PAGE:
And no, Michael, playing with a metronome doesn’t make rhythmic problems worse IF (and it is a big one) the metronome is correctly used.

Re: help with some TABS,..

"Playing slower than the tune wants to go is really torture for me"

If you can’t hear the tune slow, how can you possibly hear it fast?

"And no, Michael, playing with a metronome doesn’t make rhythmic problems worse IF (and it is a big one) the metronome is correctly used."

This is true. However this leaves open the question of whether the metronome can be "correctly used" in learning this music. I find that unlikely.

Re: help with some TABS,..

"Playing slower than the tune wants to go is really torture for me"

This statement assumes the rather bizarre and nonsensical philosophical notion that not only is one not in charge of one’s physical and emotional input into playing the music - even at a subconscious level - but that one shouldn’t even strive to be in charge.

There can be no such thing, of course. However, a clinging to this notion is a cowardly abdication of responsibility. An admittance that it’s too much for you.

So what happens to the music when you abdicate responsibility for it? When you try to play "it" like "it" want’s to go, "it" runs away from you. You hear music like that all the time, it’s torture for everybody. And by your own admittance, what happens when you play "it" slower than "it" want’s to go? It’s bloody torture for everybody again.

Posted .

Re: help with some TABS,..

Good answer llig, thanks. I am not convinced that listening and listening whilst playing are the same though. Most of us prefer a drummer to a drum machine, but some people actually like electronic music with a mechanical rhythm. Its a cultural thing but it suggests that as listeners we show very fine discrimination of time intervals - the drummer is interesting because we detect that it is not exactly regular.

Combining listening with developing motor skills seem the be different - there are more things going on. Our brains are geared up so that we gain the rhythm of walking and running rather than toddling, but kids have to learn (clapping games etc) to keep a beat and I believe soldiers learn to march in time with the aid of some auditory queue rather than just being told to listen to their feet and keep trying till they get it right. I think military drummers probably do keep an exactly regular beat but with a subdivision that lifts tired feet; not all that different to music for dancing which tiring if the *underlying* beat is erratic.

Re: help with some TABS,..

Crossed llig, that was to your previous longish post.

Re: help with some TABS,..

But having read the last one I think you are wrong. There is evidence that we percieve melody and rhythm differently if the tempo is very different to normal. To the extent of not even being able to recognise the melody.

Re: help with some TABS,..

Jon, I think you miss the point slightly about the "don’t practice mistakes" thing. I agree that mistakes can often be some of the best places to learn. But once one knows it is a mistake, then is the place to start learning form it. The "don’t practice mistakes" thing is saying is that if you know it’s a mistake, not to keep making the exact same mistake over and over and over.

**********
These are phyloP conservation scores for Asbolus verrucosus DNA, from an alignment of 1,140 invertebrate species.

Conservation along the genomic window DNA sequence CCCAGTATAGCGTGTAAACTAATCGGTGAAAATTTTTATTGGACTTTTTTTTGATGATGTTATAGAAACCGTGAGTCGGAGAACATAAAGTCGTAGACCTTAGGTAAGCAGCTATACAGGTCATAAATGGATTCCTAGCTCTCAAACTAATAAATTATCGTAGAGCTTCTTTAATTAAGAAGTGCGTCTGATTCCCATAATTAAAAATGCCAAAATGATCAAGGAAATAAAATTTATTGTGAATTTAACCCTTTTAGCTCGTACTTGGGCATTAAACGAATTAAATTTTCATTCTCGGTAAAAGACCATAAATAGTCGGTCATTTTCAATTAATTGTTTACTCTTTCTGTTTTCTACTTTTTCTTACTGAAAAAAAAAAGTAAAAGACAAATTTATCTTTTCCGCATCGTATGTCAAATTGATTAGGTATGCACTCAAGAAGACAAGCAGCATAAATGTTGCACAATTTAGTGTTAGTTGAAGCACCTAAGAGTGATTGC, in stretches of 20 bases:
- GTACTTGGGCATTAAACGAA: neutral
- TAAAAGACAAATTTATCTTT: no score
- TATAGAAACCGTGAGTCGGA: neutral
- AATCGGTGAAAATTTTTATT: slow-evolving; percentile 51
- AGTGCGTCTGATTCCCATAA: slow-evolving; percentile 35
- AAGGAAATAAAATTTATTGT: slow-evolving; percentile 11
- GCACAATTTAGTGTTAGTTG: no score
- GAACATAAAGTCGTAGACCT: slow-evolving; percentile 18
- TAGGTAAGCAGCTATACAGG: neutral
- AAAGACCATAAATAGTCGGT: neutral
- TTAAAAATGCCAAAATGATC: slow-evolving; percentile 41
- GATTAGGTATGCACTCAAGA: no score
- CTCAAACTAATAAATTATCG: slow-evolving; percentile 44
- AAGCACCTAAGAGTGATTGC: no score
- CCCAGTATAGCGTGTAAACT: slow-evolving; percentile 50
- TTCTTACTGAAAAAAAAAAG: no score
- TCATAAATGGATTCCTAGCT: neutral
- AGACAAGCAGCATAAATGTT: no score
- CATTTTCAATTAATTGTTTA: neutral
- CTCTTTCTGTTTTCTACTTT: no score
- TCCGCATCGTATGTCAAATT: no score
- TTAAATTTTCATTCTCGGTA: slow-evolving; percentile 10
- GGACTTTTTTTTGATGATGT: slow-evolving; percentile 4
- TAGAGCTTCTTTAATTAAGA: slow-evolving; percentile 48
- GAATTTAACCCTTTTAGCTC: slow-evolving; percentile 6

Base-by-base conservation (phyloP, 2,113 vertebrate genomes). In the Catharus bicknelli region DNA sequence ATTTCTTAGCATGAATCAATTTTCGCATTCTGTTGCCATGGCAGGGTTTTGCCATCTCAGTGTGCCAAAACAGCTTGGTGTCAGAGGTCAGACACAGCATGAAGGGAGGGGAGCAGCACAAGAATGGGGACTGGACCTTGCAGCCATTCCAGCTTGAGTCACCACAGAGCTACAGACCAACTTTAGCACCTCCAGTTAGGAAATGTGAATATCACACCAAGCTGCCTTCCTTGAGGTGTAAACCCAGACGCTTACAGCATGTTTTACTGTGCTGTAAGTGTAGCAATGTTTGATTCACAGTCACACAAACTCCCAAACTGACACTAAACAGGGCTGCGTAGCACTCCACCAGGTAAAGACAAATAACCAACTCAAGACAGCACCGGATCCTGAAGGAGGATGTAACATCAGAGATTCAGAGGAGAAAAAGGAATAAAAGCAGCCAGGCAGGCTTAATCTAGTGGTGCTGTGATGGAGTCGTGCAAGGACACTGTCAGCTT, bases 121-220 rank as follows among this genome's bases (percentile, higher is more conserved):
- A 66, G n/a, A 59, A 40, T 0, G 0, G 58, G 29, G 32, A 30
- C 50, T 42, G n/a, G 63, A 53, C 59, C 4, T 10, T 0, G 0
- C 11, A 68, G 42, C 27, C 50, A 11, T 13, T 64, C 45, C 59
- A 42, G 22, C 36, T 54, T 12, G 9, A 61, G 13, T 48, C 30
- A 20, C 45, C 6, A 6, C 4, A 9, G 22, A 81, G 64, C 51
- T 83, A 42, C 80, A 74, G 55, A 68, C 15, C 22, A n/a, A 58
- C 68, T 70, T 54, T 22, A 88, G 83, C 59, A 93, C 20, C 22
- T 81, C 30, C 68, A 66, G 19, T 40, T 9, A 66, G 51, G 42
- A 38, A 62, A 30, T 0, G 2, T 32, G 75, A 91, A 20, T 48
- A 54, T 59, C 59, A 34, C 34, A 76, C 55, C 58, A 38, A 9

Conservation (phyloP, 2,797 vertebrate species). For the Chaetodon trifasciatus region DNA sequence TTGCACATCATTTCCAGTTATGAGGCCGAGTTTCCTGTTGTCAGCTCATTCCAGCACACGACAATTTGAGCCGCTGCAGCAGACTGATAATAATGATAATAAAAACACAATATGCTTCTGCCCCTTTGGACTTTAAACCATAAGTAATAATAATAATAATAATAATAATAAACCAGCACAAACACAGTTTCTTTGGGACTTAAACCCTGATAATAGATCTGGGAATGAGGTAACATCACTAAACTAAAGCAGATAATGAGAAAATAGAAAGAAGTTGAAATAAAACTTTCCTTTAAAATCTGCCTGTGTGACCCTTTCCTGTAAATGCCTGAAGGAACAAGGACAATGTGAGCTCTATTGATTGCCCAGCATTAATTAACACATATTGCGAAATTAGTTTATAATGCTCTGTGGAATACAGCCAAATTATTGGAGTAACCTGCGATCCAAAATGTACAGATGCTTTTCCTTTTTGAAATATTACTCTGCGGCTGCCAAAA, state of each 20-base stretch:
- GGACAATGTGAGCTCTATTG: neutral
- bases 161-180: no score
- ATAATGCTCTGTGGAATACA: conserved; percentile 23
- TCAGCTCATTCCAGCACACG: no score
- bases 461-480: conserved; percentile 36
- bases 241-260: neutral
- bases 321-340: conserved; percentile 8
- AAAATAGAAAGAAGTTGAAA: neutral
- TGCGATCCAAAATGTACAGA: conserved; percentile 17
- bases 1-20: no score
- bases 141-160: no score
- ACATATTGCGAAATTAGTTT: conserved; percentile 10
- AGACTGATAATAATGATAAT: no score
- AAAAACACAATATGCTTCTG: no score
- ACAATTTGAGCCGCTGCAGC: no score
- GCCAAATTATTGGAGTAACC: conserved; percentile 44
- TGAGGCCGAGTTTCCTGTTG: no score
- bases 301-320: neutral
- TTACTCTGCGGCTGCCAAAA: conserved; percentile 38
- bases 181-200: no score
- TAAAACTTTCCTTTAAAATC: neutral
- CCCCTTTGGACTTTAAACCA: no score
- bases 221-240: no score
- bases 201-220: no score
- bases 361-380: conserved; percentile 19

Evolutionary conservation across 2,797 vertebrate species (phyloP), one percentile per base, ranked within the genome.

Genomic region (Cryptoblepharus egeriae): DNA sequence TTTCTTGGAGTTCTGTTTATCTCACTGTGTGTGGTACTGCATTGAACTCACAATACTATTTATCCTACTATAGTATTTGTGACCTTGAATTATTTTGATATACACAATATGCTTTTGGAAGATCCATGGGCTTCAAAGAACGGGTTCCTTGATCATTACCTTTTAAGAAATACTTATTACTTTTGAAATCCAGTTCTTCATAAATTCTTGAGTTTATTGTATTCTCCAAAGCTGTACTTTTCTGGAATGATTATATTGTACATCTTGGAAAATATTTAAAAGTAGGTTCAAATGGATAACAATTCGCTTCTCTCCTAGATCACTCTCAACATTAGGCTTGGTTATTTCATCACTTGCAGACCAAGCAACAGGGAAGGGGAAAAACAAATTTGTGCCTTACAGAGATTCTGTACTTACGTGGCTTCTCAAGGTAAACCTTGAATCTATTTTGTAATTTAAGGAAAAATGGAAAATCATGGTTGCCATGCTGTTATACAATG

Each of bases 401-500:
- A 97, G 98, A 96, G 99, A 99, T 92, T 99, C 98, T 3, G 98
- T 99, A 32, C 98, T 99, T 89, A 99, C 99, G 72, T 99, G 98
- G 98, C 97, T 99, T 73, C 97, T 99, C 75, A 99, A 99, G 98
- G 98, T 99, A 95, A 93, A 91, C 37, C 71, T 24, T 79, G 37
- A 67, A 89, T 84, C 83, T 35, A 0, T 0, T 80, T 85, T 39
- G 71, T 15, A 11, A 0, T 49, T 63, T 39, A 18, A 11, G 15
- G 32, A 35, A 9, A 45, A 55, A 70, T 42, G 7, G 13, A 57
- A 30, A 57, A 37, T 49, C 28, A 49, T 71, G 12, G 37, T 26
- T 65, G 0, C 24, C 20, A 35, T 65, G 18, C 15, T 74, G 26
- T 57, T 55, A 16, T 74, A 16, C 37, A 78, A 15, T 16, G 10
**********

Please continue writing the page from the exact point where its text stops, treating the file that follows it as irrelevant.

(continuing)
If you find you can’t do something, not doing it repeatedly will never in a million years help you to actually do it. It merely entrenches the ability to not do it.

Posted .

Re: help with some TABS,..

What has the fact that we perceive melody and rhythm differently if the tempo is very different to normal got to do with being in control?

Surly, a test of one’s control of melody and rhythm is an ability to explore those different perceptions. If playing slow is torture to you, all that shows is that your control is not good enough to overcome your preconceived perceptions.

Posted .

Re: help with some TABS,..

Back to something you said earlier:

I think that one of the major obstacles to playing music well is the construction of the concept that listening and listening whilst playing are not the same.

They have to be the same. Absolutely have to be.

If you cannot combine listening with developing motor skills then you will never be a decent musician.

Posted .

Re: help with some TABS,..

"What has the fact that we perceive melody and rhythm differently if the tempo is very different to normal got to do with being in control?" It is do with an aesthetic which leads us to feel that a tune "wants to go" within in a limited range of tempo. A reel ‘evolved’ for dancing but played at 50 bpm may lead to an interesting exploration (and be good for developing motor skills) but it is not "this music".

"If you cannot combine listening with developing motor skills then you will never be a decent musician." Agreed (its obvious really) but just listening (as a non-player - lets keep mirror neurones out of it) does not involve all the other stuff going on to make muscles do things at the right time, a lot of which have a very complication relationship in time to the sound we want to make (e.g. the initation of a strummers left and right hand movements, and the some of the actual movements, being at different times but ahead of the desired sound).

Re: help with some TABS,..

To clarify - the strummer canot be consciously starting a hand movement before the sound, they have to train themselves so that it is what happens, accurately.

Re: help with some TABS,..

Squaring the complex relationship between sound and time is exactly why combining listening and developing motor skills is so vital. How often do you hear strummers behind the beat because they start the arm movement on the beat? And as you say, you cannot consciously train your self to strum on the beat by deliberately starting earlier. The training to do it comes from listening to what you are doing while you are doing it.